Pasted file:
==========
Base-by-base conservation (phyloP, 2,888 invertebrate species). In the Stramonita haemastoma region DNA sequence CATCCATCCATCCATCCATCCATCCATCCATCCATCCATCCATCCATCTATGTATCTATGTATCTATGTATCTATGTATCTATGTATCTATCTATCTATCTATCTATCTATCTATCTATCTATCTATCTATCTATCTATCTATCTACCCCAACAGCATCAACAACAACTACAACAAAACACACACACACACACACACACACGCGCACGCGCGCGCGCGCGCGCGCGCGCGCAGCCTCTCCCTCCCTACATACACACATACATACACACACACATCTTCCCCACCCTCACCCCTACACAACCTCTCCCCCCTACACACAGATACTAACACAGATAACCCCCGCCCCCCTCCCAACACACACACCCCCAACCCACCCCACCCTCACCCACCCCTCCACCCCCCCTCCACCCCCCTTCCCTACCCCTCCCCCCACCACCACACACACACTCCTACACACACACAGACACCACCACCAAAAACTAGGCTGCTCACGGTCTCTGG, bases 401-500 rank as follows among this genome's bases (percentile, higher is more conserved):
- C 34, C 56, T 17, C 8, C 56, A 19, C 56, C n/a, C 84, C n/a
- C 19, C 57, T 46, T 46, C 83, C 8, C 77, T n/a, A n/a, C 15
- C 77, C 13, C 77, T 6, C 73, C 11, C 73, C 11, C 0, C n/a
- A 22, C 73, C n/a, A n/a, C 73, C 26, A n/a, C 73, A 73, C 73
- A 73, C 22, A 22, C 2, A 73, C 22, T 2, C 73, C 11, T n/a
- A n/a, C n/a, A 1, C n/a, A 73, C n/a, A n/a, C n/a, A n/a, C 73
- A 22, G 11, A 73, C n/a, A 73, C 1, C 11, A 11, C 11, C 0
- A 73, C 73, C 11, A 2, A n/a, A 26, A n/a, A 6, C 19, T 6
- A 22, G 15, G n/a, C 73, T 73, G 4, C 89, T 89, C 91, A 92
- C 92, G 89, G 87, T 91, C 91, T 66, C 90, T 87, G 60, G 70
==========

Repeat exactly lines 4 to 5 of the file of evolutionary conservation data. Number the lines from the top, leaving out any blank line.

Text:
- C 77, C 13, C 77, T 6, C 73, C 11, C 73, C 11, C 0, C n/a
- A 22, C 73, C n/a, A n/a, C 73, C 26, A n/a, C 73, A 73, C 73